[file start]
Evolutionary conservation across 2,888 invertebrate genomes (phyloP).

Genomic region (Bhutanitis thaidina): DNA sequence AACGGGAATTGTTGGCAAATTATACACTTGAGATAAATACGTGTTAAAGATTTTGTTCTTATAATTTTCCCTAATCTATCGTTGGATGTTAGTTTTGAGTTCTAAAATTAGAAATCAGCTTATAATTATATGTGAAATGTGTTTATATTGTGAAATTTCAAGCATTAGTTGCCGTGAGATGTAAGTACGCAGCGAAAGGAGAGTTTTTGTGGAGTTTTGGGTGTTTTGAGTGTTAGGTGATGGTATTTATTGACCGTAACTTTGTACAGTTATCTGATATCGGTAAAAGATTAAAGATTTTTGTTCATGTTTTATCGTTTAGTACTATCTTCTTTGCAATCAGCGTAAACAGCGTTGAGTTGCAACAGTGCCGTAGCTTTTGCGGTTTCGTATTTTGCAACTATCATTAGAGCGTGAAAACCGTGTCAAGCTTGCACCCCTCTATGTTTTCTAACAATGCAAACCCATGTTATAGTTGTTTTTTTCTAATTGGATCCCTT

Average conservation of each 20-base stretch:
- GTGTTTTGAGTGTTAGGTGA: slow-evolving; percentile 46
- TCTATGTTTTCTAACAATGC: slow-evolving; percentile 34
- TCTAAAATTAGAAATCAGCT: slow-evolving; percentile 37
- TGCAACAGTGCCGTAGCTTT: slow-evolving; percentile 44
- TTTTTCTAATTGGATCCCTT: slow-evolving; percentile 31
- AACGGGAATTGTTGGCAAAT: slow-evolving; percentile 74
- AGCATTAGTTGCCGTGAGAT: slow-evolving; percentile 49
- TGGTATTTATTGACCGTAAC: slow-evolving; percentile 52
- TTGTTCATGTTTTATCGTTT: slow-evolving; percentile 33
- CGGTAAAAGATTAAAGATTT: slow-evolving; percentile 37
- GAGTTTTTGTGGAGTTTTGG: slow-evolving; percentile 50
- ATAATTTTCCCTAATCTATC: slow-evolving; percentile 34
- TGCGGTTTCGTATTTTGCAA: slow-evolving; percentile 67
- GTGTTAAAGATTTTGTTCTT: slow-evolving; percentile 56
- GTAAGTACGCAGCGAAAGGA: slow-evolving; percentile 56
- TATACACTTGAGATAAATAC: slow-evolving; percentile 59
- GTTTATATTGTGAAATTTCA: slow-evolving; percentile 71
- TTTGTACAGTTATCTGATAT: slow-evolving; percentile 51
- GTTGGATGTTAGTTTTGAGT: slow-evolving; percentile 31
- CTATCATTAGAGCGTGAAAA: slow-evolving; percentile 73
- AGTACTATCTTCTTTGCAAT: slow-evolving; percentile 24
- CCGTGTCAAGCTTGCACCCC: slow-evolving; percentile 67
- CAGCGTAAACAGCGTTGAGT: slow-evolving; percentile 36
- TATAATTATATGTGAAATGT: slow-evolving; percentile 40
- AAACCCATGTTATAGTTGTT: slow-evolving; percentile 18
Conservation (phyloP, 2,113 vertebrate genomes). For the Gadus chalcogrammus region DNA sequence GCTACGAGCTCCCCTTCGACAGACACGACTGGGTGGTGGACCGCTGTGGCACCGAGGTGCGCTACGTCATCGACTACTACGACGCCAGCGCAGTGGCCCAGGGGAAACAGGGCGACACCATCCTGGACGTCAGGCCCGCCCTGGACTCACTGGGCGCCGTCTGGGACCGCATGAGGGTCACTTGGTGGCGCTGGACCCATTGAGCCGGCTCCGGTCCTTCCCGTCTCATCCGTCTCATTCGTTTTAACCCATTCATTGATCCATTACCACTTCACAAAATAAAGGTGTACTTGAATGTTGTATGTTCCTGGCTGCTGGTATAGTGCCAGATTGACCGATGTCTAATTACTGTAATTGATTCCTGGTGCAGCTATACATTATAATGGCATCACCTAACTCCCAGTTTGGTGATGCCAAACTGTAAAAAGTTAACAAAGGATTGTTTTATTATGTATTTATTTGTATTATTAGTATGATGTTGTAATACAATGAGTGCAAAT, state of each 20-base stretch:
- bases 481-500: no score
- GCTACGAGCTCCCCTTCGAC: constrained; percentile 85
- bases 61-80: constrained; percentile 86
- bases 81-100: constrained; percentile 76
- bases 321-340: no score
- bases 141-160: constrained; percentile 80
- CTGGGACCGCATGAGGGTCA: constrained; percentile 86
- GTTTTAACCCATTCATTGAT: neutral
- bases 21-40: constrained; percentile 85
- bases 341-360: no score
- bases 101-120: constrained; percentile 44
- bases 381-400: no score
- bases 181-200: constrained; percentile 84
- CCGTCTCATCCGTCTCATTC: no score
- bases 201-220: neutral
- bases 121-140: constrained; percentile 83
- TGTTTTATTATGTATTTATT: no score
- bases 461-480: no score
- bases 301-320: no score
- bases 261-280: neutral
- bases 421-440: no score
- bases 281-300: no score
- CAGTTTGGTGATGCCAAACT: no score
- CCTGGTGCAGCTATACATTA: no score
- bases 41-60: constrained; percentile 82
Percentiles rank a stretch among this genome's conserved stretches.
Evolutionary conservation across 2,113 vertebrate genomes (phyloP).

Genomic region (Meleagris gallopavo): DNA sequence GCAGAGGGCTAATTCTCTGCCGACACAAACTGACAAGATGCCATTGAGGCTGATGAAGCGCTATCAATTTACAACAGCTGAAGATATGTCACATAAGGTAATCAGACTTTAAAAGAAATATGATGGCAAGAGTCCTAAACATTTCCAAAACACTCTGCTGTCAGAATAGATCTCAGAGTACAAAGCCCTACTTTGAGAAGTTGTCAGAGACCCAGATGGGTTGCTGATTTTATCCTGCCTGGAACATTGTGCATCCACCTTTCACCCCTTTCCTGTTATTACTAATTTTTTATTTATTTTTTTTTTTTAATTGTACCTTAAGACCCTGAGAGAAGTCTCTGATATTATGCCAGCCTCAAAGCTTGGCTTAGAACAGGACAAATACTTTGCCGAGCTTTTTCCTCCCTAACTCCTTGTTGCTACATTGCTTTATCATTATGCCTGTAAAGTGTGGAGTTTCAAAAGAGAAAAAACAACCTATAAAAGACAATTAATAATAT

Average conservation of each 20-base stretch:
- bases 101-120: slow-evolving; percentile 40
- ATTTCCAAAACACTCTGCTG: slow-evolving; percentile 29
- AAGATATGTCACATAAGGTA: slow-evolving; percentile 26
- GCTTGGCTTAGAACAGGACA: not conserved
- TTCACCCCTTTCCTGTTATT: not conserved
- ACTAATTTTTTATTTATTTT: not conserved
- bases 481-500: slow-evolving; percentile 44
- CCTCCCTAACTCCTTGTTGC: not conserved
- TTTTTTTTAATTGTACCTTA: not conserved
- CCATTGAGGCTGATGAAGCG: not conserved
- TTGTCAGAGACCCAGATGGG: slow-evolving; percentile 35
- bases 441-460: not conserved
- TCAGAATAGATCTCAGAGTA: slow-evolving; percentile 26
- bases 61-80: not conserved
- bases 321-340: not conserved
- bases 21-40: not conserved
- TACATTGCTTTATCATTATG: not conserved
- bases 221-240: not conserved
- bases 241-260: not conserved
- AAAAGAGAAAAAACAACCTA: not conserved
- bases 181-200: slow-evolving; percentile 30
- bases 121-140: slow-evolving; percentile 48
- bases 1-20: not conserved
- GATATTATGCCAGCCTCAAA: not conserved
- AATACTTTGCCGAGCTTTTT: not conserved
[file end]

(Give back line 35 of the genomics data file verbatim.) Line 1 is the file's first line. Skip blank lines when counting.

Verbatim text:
- bases 141-160: constrained; percentile 80